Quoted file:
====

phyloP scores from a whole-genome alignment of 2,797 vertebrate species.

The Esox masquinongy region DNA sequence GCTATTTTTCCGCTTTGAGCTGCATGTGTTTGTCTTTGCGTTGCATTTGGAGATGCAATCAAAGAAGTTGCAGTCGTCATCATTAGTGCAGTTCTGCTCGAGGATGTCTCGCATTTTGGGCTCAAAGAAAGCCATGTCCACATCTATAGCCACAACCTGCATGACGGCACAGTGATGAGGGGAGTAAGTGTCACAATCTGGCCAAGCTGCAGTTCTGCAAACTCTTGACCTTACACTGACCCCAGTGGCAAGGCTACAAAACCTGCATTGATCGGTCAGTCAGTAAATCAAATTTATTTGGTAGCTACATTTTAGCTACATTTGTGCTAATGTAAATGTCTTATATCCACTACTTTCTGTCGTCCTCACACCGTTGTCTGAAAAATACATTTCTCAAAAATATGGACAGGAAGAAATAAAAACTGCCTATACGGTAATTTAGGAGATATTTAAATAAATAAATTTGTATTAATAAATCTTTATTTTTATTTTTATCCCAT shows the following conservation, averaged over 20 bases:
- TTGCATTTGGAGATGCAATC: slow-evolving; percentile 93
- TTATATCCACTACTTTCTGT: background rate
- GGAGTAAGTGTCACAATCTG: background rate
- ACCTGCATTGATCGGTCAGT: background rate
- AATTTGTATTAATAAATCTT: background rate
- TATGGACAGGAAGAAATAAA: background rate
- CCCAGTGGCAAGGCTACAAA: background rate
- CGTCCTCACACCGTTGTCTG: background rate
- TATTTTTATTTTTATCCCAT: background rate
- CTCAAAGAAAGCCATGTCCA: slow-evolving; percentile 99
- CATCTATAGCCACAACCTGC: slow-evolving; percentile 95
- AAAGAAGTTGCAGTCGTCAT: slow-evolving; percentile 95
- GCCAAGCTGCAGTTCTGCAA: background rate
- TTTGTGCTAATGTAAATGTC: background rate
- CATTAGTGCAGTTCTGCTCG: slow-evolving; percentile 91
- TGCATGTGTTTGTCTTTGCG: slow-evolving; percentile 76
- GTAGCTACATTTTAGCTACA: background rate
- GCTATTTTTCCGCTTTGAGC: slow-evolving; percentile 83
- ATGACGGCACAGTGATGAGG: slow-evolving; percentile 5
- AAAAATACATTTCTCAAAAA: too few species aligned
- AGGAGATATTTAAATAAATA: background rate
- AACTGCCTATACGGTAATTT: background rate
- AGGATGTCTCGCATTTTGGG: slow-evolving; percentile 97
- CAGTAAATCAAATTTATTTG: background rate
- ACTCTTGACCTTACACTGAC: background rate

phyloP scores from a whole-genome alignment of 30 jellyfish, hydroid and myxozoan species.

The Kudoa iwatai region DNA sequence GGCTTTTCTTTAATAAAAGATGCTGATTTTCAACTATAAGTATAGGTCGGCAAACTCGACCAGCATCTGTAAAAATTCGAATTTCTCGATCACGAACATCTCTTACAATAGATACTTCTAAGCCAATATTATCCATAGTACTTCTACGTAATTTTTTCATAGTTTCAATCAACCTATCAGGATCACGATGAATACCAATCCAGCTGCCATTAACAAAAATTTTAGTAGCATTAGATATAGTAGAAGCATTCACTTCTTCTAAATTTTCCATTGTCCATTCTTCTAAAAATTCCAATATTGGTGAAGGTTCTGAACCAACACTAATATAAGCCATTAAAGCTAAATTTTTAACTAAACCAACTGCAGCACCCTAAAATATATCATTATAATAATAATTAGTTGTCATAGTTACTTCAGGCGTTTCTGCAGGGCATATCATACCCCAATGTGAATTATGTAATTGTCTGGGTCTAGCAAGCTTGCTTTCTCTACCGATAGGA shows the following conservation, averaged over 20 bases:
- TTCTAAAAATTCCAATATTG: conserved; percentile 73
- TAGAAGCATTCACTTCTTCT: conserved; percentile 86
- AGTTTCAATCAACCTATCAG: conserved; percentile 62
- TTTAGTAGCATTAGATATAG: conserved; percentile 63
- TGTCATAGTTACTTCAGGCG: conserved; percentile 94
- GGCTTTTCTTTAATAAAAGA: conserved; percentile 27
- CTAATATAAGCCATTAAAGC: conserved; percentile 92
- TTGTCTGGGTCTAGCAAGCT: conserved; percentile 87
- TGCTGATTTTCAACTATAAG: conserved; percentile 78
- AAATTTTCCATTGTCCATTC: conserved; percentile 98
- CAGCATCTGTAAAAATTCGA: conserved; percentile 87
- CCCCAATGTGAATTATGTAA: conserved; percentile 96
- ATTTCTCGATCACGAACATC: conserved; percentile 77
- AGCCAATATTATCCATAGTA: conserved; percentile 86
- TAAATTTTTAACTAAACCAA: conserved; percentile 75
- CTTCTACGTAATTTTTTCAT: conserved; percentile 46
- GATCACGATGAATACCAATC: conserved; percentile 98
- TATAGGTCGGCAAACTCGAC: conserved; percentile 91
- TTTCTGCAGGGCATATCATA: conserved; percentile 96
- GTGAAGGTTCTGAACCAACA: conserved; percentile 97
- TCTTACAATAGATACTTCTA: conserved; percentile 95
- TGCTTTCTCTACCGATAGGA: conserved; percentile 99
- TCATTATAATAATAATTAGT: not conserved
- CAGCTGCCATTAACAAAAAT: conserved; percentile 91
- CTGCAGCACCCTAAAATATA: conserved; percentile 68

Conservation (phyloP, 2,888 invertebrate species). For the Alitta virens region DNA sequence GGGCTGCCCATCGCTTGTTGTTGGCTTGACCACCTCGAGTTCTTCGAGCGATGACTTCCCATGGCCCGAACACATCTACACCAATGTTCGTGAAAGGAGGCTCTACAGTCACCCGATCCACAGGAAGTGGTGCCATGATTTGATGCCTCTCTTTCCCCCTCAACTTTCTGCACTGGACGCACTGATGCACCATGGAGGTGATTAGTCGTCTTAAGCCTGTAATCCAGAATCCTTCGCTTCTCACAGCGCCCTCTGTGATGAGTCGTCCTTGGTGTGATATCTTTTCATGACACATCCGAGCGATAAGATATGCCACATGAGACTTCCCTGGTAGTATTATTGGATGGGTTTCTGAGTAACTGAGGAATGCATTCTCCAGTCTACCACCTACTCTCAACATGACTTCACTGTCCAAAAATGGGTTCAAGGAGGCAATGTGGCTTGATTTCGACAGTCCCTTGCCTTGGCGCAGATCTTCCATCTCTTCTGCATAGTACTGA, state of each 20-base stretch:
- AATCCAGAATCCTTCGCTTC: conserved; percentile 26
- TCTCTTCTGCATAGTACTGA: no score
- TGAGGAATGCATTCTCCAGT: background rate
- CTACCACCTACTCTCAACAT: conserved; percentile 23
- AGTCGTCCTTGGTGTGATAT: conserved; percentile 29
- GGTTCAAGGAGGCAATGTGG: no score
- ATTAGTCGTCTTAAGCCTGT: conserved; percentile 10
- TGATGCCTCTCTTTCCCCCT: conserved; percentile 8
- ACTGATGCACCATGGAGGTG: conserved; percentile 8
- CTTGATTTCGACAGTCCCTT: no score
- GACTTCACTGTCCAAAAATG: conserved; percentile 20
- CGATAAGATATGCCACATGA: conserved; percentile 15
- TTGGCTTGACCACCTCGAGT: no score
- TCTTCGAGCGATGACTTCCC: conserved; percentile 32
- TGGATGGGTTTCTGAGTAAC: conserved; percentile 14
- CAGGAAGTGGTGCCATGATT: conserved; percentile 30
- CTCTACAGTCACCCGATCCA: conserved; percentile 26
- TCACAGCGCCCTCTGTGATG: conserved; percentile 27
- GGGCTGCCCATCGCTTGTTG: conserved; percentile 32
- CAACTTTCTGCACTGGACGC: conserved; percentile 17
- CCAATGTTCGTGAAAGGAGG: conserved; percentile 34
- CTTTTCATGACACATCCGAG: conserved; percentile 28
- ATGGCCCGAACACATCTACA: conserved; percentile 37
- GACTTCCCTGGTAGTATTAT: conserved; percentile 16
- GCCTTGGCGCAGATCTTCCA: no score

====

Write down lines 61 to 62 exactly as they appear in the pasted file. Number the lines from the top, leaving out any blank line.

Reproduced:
- GGTTCAAGGAGGCAATGTGG: no score
- ATTAGTCGTCTTAAGCCTGT: conserved; percentile 10